In Chicago, Come for the Iran Nuke Deal. Stay for the Smoked Salmon.

The Jewish Community Relations Council of the Jewish United Fund/Jewish Federation of Metropolitan Chicago is holding a special meeting today to discuss the Chicago Jewish community’s response to the Iran deal.

The Jewish Federation is the most important Jewish organization in Chicago and the meeting today will be attended by members of many Jewish organizations, including AIPAC.

Security is strict here: guards, x-ray screenings, even electronically secured double doors when going to or coming back from the toilet.

Bottom line: Only active members of Chicago Jewish organizations, pre-registered, are to attend this meeting.

I’m not a member of any Jewish organization and nobody can find my name on the registered list, even though I was invited to write about the event by one of the organization members.

Problem.

To solve this problem I present my driver’s license to the gatekeepers of this ultra-secured building.

They let me in.

I love it!

This is a Jewish meeting, which means that there’s some food around. And actually it’s not bad.

Excellent salmon, warm and fresh, is available. Tuna salad too, also pineapple, avocado, chopped onion, watermelon, coffee and Coke. No bagels — which reminds me that I’m not in a New York Jewish event, where lack of bagels is a major crime. No cheesecake either, or any cake for that matter.

What’s going on with these Jews? For all I know, it’s a crime against Judaism not to have sweets. But I don’t complain. I don’t need anyone here to ask me which organization I represent. If push comes to shove, I’ll of course claim that I represent the state of New York, the issuer of my driver’s license. That’s an official entity, and as far as I know Jews love officials.

One official, actually, is now speaking to them as they swallow the salmon. His name is Jon Wolfsthal, senior director for nonproliferation on the National Security Council, and he speaks via video from the White House.

“Can you hear me?” he asks. “I wish you could feed me too.”

Must be a Jew.

“This deal is an extremely good deal,” he says, moving on to talk business, referring to the Iran nuclear deal. It is an excellent deal, he argues, and it has no flaws in it. In addition, the U.S. and its allies will be able to immediately see any Iranian violation of the deal and will act on it at once. Period.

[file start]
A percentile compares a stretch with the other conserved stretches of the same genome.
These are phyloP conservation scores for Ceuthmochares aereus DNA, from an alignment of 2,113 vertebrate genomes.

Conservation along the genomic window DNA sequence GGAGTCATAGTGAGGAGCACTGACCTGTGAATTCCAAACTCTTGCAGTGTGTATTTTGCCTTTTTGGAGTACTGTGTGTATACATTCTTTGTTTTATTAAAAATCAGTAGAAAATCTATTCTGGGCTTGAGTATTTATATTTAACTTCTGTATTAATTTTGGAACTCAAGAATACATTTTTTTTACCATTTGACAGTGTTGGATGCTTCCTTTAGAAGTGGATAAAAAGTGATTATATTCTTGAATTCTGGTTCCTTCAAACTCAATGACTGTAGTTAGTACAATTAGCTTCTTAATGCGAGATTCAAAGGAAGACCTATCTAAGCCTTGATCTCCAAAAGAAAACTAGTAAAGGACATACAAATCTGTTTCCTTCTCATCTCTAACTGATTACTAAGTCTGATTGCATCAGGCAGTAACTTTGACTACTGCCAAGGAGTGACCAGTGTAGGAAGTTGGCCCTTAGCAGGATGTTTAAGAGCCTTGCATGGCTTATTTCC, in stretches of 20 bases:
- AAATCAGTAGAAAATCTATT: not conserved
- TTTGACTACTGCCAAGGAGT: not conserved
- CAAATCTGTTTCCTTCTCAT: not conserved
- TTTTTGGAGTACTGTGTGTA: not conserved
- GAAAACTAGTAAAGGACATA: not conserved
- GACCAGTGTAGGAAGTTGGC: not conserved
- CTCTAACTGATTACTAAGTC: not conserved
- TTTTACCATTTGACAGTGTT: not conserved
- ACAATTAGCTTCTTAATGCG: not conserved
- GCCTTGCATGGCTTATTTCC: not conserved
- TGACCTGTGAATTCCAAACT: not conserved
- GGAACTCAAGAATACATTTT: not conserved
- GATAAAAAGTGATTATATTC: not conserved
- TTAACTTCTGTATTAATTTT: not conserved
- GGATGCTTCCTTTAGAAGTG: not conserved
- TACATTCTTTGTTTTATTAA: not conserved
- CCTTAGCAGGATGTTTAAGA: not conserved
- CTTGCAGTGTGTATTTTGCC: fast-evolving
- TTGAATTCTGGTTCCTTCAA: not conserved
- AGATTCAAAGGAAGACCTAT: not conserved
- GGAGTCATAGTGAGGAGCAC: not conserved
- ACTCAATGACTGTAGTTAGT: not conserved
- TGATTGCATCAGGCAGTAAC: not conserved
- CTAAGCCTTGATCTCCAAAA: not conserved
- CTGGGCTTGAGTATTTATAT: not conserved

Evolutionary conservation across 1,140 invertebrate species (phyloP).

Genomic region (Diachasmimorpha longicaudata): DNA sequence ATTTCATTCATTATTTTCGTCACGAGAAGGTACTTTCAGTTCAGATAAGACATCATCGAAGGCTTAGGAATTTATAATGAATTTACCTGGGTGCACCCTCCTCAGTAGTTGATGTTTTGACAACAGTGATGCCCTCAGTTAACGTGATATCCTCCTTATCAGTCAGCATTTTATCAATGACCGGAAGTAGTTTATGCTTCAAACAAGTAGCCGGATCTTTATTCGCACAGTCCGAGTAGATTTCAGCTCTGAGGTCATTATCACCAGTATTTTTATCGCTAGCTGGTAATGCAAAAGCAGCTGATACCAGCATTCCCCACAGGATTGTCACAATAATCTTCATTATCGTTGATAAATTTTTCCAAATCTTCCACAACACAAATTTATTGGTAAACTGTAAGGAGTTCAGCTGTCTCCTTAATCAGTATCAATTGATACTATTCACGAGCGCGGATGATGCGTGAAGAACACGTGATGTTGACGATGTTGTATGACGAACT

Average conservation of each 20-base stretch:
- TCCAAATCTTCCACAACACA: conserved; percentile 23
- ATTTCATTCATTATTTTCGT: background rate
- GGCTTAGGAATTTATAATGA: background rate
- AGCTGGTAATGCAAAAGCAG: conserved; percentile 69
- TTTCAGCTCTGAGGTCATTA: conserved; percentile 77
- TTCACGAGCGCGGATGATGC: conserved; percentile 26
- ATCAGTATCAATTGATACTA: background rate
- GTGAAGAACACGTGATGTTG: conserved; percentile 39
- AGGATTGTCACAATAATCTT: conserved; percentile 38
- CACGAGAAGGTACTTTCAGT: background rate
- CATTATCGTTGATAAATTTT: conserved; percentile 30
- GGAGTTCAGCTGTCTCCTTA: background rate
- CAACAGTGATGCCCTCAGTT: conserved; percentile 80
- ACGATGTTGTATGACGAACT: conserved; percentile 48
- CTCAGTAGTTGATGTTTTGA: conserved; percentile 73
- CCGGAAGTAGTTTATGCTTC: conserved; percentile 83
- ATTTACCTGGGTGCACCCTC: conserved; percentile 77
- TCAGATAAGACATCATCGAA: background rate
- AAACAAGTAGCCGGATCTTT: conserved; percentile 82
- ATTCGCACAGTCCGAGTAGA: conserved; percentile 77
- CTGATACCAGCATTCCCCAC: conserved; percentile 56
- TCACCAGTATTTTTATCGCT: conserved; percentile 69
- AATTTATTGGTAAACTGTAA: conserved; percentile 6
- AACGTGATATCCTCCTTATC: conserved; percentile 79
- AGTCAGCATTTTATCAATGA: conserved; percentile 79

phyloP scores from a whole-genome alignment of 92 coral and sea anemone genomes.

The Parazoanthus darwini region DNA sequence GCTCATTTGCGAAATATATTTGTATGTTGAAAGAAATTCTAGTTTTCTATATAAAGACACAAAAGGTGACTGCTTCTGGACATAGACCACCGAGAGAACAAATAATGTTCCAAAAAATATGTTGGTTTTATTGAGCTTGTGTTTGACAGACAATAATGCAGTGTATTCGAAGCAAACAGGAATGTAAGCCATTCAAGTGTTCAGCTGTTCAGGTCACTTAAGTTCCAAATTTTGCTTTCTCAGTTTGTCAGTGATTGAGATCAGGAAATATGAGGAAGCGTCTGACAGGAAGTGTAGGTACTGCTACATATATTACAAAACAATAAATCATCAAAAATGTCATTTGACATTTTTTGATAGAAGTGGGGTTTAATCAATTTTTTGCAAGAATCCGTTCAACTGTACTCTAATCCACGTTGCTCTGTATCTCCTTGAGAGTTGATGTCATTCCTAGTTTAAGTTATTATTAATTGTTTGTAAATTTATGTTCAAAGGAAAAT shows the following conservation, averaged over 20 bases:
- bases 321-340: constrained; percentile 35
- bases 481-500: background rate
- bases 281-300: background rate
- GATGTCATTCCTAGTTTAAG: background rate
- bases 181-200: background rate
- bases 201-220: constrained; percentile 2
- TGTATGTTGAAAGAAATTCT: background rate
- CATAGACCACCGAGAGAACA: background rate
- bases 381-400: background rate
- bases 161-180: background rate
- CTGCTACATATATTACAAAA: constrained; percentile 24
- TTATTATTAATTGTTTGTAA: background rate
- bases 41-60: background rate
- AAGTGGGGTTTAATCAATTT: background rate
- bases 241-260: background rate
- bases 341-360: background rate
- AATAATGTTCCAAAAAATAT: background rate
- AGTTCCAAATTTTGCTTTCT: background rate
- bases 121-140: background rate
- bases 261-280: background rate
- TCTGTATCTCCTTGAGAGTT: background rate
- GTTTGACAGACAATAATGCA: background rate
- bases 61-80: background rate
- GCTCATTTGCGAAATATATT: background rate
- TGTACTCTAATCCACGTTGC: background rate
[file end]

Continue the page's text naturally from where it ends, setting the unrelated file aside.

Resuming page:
I’ve never tried this before but I must admit that salmon goes very well with talks about nuclear bombs. I can’t explain this, but it’s a reality.

In any case, Wolfsthal goes on, with a lot of blah, blah, blahing, telling us again and again how great this deal is.

What’s the deal exactly? Nobody eating salmon will bother to read 159 pages of the deal. Eating, as every child knows, doesn’t go well with reading. Especially fish.

What’s interesting to note here is that he speaks of this deal more positively than either President Obama or Secretary Kerry ever has. To them, the deal does have flaws, but is the best that could possibly have been achieved. To Wolfsthal the deal is excellent. No flaws, no issues. Period.

That said, Wolfsthal was of course assigned to speak to these Jews by the White House. And I wonder: Is the White House playing a game here? Who knows! In all likelihood the White House doesn’t even entertain the idea that journalists might be present at this meeting. If they thought that journalists would be here they would probably be more careful. I hope they are not going to confiscate my license.

Now that we’re almost done wth the salmon, Wolfsthal reveals to us that he has more arguments in his arsenal.

He tells us, in confidence, that members of the House and the Senate will have access to classified documents and other materials that will show and prove how effective, how good and how great the deal is. In other words, there’s more than meets the eye here and the 159-page document does not stand on its own.

But only lawmakers will get to see the whole package.

As a licensed driver, I do have a problem with this. What Wolfsthal is basically asking me here is to blindly follow American leaders to steer me the right way. Would I be willing to drive blindfolded and let Mayor Rahm Emanuel give me instructions from the passenger’s seat? No way. Besides: Is this blind trust compatible with the democratic principles that this country is so proud of?

I ask a person sitting next to me to explain to me what I’m seeing and hearing. His answer comes in one word: “Jew.”